Canzone home run, solid Hancock start lift Mariners over Guardians

April 2nd, 2024

SEATTLE -- In need of a pick-me-up after a tough weekend at the plate, the Mariners rode a big homer from and a spurt of Chaos Ball en route to a 5-4 win over the Guardians on Monday night, paving the way for a clean and comfortable outing for as he stepped into the No. 5 spot in Seattle’s rotation.

had two remarkable catches -- one going back at the warning track and another in the gap running in -- and he nearly had a third at the wall going for a ball that caromed off his glove and went for a homer. The latter ultimately ended Hancock’s night in an otherwise superb outing at T-Mobile Park.

“It starts with pitching with us, and we’re really excited for Emerson Hancock,” Mariners manager Scott Servais said. “That's his first Major League win tonight, and he earned it -- against a team that's been swinging the bat really well.”

Hancock, who assumed the rotation’s final spot when Bryan Woo suffered right elbow inflammation last week, showed no jitters despite pitching on a platform where plenty might persist. Beyond the homer, he surrendered two additional runs, including one that might not have manifested had it not been for an overturned challenge that turned a groundout into a hit-by-pitch.

That third-inning sequence, which saw Ramón Laureano take a sinker off his knuckles halfway through a swing, led to Seattle’s first ejection of the season, with Dylan Moore being removed from the game by first-base umpire Adam Hamari while in the home dugout.

The play was initially ruled a groundout to Hancock, but after a challenge from Guardians manager Stephen Vogt -- who last year was the Mariners’ bullpen coach -- it was ruled a HBP.

The explainer was that, during the action, home-plate umpire Mark Ripperger appealed for a check-swing to Hamari, who ruled that there wasn’t one. That then led the Mariners’ dugout, along the first-base line and within earshot of Hamari, to question how a ball in play that was initially ruled a groundout manifest without a swing at all.

“Guys are fired up, it was a crazy call,” Servais said. “The check-swing, obviously to hit a ball that rolls that far back to the pitcher, you had to have swung, but the umpire saw it differently.”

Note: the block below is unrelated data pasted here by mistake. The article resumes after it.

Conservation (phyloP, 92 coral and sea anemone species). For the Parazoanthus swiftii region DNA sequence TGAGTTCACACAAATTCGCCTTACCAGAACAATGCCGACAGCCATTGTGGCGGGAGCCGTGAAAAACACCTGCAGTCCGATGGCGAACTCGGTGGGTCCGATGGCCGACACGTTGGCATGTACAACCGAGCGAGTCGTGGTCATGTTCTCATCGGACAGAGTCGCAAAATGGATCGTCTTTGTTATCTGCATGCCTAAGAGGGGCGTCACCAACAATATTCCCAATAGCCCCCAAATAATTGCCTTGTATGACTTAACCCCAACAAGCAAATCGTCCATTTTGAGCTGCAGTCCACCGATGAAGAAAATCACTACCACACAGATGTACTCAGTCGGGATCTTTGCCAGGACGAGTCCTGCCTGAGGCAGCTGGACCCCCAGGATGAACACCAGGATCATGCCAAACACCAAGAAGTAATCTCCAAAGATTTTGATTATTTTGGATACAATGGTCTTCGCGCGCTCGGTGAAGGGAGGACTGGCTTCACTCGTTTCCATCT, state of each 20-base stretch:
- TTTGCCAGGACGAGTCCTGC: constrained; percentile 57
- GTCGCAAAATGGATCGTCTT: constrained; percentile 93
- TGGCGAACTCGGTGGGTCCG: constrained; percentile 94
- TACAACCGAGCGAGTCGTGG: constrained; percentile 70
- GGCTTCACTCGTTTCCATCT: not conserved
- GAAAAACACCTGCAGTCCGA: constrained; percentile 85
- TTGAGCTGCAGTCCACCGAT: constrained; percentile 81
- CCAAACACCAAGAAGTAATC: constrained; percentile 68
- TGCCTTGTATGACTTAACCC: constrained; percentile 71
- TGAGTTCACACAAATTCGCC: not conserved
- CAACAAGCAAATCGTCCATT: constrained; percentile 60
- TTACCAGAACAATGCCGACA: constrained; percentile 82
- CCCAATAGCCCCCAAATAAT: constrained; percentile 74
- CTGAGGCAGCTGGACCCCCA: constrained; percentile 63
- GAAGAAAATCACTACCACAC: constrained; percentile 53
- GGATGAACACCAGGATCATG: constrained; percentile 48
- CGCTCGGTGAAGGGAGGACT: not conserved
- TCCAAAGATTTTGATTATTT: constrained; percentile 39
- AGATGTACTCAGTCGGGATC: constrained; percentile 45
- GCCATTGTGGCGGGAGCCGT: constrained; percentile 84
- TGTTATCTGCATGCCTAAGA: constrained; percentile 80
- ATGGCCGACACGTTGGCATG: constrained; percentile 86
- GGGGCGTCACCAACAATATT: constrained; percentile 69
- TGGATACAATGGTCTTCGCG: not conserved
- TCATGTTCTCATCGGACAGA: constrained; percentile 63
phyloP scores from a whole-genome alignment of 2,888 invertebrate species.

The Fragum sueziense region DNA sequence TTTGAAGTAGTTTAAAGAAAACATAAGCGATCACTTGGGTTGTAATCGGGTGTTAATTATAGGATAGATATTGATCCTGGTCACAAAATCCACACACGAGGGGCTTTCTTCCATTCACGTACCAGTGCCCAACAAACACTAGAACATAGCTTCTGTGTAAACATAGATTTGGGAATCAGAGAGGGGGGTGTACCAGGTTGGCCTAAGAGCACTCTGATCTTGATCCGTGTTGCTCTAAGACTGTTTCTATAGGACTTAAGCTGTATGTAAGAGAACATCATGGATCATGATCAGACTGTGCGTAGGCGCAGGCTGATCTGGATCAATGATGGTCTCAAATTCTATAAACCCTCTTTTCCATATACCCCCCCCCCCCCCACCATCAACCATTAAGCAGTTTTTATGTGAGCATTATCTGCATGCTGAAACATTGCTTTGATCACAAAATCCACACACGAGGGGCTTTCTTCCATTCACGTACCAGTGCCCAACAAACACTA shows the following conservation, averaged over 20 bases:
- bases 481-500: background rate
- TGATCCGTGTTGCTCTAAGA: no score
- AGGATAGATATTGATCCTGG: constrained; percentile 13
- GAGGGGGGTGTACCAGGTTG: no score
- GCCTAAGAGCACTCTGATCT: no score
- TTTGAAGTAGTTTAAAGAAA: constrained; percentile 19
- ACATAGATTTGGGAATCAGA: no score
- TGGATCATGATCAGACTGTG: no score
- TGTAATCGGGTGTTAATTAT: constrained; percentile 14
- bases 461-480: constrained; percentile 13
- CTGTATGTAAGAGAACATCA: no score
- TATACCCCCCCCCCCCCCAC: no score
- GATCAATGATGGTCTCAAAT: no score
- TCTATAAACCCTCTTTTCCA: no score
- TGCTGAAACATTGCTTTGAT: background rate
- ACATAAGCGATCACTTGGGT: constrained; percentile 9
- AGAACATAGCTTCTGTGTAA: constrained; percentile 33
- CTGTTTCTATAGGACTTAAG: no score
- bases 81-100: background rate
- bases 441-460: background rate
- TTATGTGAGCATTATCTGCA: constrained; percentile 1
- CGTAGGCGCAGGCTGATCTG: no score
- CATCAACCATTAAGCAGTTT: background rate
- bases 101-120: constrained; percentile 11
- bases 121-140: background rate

Immediately after, Hancock surrendered consecutive singles, a run-scoring forceout to Steven Kwan, a sacrifice fly to Andrés Giménez and another single to José Ramírez before escaping the jam. He wound up pitching 5 1/3 innings, beyond the threshold that Servais had hoped.

Though Hancock has been in the organization since being taken with the No. 6 overall pick in the 2020 Draft, Monday marked just his fourth MLB start. Injuries -- the latest a season-ending right shoulder strain last August -- have largely defined his career.

But he was among the more promising storylines in Spring Training, and filling in for Woo -- who began playing catch on Monday -- will be vital, especially this early.

“It kind of felt like a debut all over again,” Hancock said. “Just the pregame, just the hype of how excited I was to get back out there.”

Canzone was another spring standout, but he’s been seeking his timing after going 0-for-8 in the season-opening series. The positive was that he ambushed a 1-1 fastball from Triston McKenzie up and away and sent it 411 feet to left-center for a three-run shot in the second. But he also struck out twice more on offspeed pitches, to bring his season total to six punchouts in 12 plate appearances.

“Just kind of trying to get back on track, being a little bit more aggressive and just getting my swing off,” Canzone said. “Driving the ball that way, that's something that we work on and it's something that we worked on pregame so it's just nice to get a result out of it.”

The Mariners added another key run in the fourth when Luis Urías drew a bases-loaded walk, after Cal Raleigh ripped a 108.6 mph single, Ty France lined one over Ramirez’s head and Canzone reached on a fielding error by first baseman Josh Naylor -- a sequence tying back to Seattle’s efforts of making better swing decisions and getting the ball in play.

However, one decision they’d like to have back was Rodríguez running through a stop sign from third-base coach Manny Acta in the eighth, though a 1-2-3 ninth from Ryne Stanek for his first save as a Mariner wound up overcoming that mistake.